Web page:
Fitzgerald has been associated with the Michigan Longitudinal Study of Family Risk for Alcoholism over the Life Course for 26 years, is a member of the Steering Committee of the Early Head Start national evaluation research consortium group, chairs the MSU Weba Anung research team monitoring work force development and early childhood education in partnership with the Intertribal Council of Michigan, is scientific advisor to the American Indian/Alaska Native Head Start Research Center at the University of Colorado, Denver, and is a member of a variety of interdisciplinary research teams focusing on evaluation of community-based prevention programs. Fitzgerald's major areas of funded research include the study of infant and family development in community contexts, the impact of fathers on early child development, implementation of systemic community models of organizational process and change, the etiology of alcoholism, the digital divide and youth access to technologies, and broad issues related to the scholarship of engagement. He has published over 470 scholarly works, including 170 peer reviewed articles, 72 chapters, and 66 books. He is editor of the Infant Mental Health Journal and Associate Editor of the Journal of Higher Education Outreach and Engagement. Fitzgerald has received numerous awards, including the ZERO TO THREE Dolley Madison Award for Outstanding Lifetime Contributions to the Development and Well Being of Very Young Children, and is one of two recipients of the World Association for Infant Mental Health's Honorary President designation.
Jarrett, Robin Ph.D.Visiting Scholar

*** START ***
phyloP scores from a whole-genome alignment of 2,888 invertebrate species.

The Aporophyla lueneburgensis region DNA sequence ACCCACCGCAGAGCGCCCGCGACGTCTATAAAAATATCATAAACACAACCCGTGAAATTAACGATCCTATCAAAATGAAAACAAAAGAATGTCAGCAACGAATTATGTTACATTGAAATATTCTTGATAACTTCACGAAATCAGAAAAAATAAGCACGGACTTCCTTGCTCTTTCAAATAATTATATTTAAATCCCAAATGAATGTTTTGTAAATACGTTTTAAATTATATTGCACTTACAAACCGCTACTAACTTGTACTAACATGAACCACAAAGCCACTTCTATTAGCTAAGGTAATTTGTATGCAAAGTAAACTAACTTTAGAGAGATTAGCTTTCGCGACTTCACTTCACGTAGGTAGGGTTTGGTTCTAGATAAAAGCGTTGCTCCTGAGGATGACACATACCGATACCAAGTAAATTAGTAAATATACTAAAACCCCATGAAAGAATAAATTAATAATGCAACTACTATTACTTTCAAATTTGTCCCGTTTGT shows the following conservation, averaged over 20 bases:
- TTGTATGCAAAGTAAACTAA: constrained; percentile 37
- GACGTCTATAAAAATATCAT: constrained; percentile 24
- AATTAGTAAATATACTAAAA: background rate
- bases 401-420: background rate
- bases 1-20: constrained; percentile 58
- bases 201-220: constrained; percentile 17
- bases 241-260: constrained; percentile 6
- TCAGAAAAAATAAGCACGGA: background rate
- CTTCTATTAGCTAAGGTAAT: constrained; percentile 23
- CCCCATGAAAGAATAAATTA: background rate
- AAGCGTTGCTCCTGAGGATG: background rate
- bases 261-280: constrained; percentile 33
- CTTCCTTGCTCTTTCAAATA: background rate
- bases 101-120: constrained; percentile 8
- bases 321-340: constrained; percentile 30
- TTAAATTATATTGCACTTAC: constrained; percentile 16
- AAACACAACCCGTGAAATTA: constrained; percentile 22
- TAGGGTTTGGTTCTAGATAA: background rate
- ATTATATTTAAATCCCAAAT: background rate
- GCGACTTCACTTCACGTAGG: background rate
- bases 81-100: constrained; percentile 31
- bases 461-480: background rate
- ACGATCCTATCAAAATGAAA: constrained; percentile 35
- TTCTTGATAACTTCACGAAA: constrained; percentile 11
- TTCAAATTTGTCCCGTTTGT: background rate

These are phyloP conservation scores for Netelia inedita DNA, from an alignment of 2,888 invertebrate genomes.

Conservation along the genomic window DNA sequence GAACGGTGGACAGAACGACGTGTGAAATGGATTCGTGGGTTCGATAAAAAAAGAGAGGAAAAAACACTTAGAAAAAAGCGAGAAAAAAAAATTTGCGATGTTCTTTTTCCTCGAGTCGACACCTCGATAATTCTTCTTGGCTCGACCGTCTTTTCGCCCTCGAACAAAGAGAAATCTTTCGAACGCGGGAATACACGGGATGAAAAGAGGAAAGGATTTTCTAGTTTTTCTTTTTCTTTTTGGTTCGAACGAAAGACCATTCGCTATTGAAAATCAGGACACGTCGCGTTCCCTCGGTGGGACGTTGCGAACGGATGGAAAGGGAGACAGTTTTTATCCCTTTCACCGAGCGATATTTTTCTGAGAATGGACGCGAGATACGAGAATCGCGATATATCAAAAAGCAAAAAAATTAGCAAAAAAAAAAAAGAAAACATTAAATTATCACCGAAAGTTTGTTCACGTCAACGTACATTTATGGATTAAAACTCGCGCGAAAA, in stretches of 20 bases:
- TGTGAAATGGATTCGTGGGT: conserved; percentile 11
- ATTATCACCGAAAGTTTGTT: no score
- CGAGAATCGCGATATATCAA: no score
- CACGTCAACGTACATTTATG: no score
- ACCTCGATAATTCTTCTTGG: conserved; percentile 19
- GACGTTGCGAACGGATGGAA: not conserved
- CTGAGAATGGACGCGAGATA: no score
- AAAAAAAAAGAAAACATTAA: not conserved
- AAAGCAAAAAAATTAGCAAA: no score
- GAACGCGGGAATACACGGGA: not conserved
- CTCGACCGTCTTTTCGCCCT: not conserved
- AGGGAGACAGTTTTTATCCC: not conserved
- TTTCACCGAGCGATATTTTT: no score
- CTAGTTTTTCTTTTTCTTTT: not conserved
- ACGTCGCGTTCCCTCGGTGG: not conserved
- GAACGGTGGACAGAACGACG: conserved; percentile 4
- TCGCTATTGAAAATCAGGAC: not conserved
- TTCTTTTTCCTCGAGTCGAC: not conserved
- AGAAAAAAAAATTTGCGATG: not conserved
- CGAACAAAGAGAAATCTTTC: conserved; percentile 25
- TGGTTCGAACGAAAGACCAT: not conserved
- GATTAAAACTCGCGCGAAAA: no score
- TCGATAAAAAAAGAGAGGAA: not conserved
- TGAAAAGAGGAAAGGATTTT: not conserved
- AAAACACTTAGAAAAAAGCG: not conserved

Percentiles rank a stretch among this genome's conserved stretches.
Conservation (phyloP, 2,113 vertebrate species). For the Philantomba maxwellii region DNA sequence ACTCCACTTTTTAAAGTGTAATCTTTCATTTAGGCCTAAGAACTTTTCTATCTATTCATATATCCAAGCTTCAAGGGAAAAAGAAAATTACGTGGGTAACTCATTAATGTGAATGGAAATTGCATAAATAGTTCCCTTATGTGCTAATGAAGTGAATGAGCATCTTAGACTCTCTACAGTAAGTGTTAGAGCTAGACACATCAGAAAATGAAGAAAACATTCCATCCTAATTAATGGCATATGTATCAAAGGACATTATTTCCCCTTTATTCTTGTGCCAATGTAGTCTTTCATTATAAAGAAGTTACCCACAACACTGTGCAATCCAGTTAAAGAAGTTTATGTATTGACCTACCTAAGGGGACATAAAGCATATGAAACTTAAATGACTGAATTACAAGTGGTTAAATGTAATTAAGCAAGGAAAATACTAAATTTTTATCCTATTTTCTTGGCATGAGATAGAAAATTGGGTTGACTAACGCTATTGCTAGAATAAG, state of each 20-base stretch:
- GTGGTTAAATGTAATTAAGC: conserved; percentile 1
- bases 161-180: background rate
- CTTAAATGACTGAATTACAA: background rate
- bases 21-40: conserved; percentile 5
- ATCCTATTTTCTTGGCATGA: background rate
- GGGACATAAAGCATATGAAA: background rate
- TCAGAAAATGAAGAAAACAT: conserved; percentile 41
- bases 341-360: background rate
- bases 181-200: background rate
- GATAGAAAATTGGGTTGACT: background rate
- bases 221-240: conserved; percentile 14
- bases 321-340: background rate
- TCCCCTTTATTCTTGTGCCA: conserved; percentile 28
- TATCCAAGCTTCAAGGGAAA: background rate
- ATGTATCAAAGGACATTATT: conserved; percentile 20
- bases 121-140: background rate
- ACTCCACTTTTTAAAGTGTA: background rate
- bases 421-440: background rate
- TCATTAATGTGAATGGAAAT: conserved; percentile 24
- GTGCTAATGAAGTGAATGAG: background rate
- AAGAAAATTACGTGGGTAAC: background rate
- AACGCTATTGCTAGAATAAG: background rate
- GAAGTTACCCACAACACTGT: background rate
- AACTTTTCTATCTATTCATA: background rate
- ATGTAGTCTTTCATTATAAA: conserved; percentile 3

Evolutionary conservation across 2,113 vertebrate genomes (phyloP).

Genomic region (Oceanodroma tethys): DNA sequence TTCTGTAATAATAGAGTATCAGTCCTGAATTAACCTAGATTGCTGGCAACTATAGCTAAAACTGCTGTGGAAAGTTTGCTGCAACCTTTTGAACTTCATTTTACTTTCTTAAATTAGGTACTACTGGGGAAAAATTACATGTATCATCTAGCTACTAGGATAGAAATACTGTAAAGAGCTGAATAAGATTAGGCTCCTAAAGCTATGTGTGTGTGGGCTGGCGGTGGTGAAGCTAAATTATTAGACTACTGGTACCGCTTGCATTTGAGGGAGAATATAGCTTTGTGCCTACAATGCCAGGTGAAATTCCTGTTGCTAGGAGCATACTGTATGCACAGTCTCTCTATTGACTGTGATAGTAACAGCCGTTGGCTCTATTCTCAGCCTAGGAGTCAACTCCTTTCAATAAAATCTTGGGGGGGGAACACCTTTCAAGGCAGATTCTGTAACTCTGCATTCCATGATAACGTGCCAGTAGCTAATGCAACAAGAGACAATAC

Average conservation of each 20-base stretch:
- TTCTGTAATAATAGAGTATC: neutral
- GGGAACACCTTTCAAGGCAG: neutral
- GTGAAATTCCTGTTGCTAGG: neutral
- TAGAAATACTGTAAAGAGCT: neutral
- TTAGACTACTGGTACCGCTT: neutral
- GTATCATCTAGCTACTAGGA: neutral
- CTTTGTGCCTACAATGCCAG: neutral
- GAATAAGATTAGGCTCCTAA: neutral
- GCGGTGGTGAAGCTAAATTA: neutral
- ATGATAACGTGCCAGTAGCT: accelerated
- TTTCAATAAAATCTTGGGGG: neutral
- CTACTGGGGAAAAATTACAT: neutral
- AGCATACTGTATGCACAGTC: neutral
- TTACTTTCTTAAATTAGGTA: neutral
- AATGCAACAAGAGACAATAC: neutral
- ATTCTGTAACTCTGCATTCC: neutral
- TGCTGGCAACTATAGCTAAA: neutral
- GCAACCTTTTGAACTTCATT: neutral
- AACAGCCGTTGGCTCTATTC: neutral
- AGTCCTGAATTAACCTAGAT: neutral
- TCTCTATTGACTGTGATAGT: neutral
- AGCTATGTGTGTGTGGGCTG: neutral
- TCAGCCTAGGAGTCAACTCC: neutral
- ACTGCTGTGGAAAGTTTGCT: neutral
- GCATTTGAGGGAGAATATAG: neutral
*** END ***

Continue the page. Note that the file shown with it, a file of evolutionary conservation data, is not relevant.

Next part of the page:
Dr. Jarrett received her PhD in Sociology from the University of Chicago. Her research intersets include positive child and adolescent development, ethnic-racial group families, family functioning and resilience, and inner-city communities. She uses ethnographic field methods to examine family coping strategies among inner-city families with children and adolescents. A particular focus is how demographic, social, and ecological aspects of neighborhoods influence specific parenting practices and child-youth developmental processes and outcomes. Her research has identified the characteristics of resilient families and details specific parenting practices that support positive child-youth development, despite residence in high-risk, low-resource neighborhoods.
Lee, Jin-Suk Ph.D.Visiting Scholar
We are delighted that Jin-Suk Lee, Ph.D. has joined us this year as a Visiting Scholar from South Korea. Dr. Lee is an Assistant Professor at Chonbuk National University in the Department of Child Studies. She received her Ph.D. in Child Development in 2001 from Kyung-Hee University. Her dissertation was titled “Preschool children’s representation of attachment: Associations with teacher-child relationship and social competence.” Her master’s degree is in Child and Family Studies from Seoul National University with her thesis on “A study of the relative power perceived by husbands and wives.” Dr. Lee has published extensively and received grant support for her research. Her research interests include the impact of cultural diversity, poverty, and parenting on the social-emotional development of young children. She also has strong interests in intervention and prevention programs that focus on problems in children’s social-emotional development. Dr. Lee has grant funding for her one-year research sabbatical. Using an attachment perspective, she is conducting a study in the U.S. on Korean high school students who are studying in the U.S. Dr. Lee came to work with Dr. Luster and had started working with him just before his untimely death in March. Dr. Desiree Qin who also has strong research interests in immigration and adolescence has agreed to host Dr. Lee.